Chios is famous for its ship owners (think Onassis), beautiful countryside and the fact that it is the only place in the world where Masticha (gum mastic) is produced. Masticha, is a bitter sweet resin used in the production of tooth paste, liqueur, chewing gum, varnishes, color TV sets, cosmetic creams and floor waxes. If you have ever chewed gum, especially the more natural kind, you've probably tasted a part of Chios Island. Masticha comes from the Lentisk tree which is bushy and refuses to yield masticha when it is transplanted anywhere in the world even on the island! In English the word masticate means to chew... go figure!
Other island specialties are kopanitsi, a wonderful blue cheese, and the brown, wrinkled olive chourmades which means dates, (the eating kind). The island also produces good barrel wine.
Chios Town (or Chora), like so many island towns in Greece was rebuilt after an earthquake.
The Nazis, during their WWII withdrawal, destroyed much of it. When you arrive by ferry, it doesn't look like a typical Greek Island capital.
There are "tall" (5 stories) ugly concrete buildings with American pool halls, high rise offices, apartment blocks and fast-food joints.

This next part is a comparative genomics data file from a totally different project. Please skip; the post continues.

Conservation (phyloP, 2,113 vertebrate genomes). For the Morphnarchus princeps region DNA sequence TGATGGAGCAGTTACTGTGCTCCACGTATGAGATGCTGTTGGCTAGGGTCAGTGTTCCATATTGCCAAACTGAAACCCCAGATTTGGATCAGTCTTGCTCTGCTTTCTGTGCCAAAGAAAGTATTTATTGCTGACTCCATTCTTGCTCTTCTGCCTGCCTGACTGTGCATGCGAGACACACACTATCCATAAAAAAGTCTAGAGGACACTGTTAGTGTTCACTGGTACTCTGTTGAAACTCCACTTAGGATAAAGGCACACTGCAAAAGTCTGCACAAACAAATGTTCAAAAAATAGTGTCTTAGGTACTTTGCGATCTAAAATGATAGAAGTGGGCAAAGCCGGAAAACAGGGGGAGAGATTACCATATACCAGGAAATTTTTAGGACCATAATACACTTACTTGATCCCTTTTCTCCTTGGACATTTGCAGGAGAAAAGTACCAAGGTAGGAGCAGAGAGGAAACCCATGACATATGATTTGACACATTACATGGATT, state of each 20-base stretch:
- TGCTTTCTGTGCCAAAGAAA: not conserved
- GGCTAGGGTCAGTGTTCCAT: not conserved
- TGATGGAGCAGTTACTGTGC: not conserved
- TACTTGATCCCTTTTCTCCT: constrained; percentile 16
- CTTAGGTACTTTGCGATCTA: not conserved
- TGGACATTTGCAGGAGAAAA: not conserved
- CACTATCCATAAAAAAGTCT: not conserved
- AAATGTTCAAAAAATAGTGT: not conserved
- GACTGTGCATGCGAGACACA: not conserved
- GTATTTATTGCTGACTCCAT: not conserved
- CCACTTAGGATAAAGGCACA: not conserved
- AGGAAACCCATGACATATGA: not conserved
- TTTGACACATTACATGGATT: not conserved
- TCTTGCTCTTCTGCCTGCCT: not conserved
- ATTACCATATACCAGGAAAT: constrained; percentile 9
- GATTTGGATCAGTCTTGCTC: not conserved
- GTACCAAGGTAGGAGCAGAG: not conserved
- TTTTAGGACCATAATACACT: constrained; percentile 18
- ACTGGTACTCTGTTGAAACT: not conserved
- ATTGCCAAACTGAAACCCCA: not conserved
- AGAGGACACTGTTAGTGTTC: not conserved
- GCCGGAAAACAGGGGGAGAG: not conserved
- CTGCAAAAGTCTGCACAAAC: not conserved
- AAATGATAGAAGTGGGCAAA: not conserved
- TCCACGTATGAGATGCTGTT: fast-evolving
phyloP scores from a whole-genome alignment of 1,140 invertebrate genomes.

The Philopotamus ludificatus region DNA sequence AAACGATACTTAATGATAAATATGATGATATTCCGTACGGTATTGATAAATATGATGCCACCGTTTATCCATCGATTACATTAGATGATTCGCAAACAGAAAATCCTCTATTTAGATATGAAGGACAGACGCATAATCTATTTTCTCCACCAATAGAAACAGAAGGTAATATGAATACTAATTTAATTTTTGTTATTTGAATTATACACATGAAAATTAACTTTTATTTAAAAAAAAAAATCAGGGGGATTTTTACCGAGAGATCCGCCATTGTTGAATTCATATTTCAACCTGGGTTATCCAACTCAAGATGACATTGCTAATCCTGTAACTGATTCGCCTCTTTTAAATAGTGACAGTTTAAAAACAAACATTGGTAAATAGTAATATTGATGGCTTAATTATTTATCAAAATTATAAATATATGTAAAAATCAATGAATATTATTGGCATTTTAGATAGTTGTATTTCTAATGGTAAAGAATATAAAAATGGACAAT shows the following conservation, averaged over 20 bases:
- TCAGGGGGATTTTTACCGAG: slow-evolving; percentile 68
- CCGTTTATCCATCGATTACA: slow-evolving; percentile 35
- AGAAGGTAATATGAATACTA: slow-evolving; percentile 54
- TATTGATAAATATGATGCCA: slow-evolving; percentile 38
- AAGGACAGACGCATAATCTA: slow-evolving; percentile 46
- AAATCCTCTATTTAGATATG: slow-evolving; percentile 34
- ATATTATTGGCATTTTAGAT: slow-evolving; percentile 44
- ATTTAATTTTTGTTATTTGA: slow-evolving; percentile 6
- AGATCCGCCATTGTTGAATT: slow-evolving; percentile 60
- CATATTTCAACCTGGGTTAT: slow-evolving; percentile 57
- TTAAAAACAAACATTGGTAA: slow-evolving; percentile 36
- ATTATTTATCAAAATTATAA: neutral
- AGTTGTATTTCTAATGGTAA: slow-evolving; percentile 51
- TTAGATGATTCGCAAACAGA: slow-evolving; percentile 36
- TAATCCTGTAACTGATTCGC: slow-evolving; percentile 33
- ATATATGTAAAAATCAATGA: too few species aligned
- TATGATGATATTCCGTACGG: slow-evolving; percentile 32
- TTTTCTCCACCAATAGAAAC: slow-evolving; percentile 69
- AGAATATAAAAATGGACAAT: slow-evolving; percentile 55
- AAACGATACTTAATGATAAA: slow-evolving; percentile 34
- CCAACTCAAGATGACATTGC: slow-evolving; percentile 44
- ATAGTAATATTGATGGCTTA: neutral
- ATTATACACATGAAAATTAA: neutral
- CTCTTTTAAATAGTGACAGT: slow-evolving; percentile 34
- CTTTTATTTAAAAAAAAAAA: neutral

There are many sailors and all that they imply. Move past the waterfront area as quickly as you can!
The streets behind the waterfront are much nicer and more authentic.
Further back into the town itself, which is sister city to Genoa, Italy, you'll find more traditional charm.
The Byzantine Fortress contains most of Old Chios and is to the right of the harbor. Built upon the ruins of the Macedonian Castle, it was destroyed by the Persian Mithridates. The southwestern entrance, Porta Maggiora, is the most interesting and best preserved entrance to the kastro.
Most of what survives from the Turkish occupation is within the fortress. There's a ruined mosque, a Turkish cemetery, and a very small prison. The Kastro Justinian Museum contains detached frescoes, carvings and early Christian mosaics.
The town central square Plastira or Platea Vournakiou is a tree lined expanse with cafes and pastry shops. The Statue of Bishop Plato Fragiadis stand to one side. Within the city gardens, just behind, is the statue of Kanaris, Hero of the Revolution.
A Mosque is within the square and marked with the Turga of the Sutlan (swirling thumbprint) and is a mark of the islands' one-time special status. The Mosque houses the Byzantine Museum (hours: 10-1, Sun 10-3, closed Mon) with a collection of Art and religious icons. The Homerium, on the square's south, serves as the Art Exhibition Hall and community center.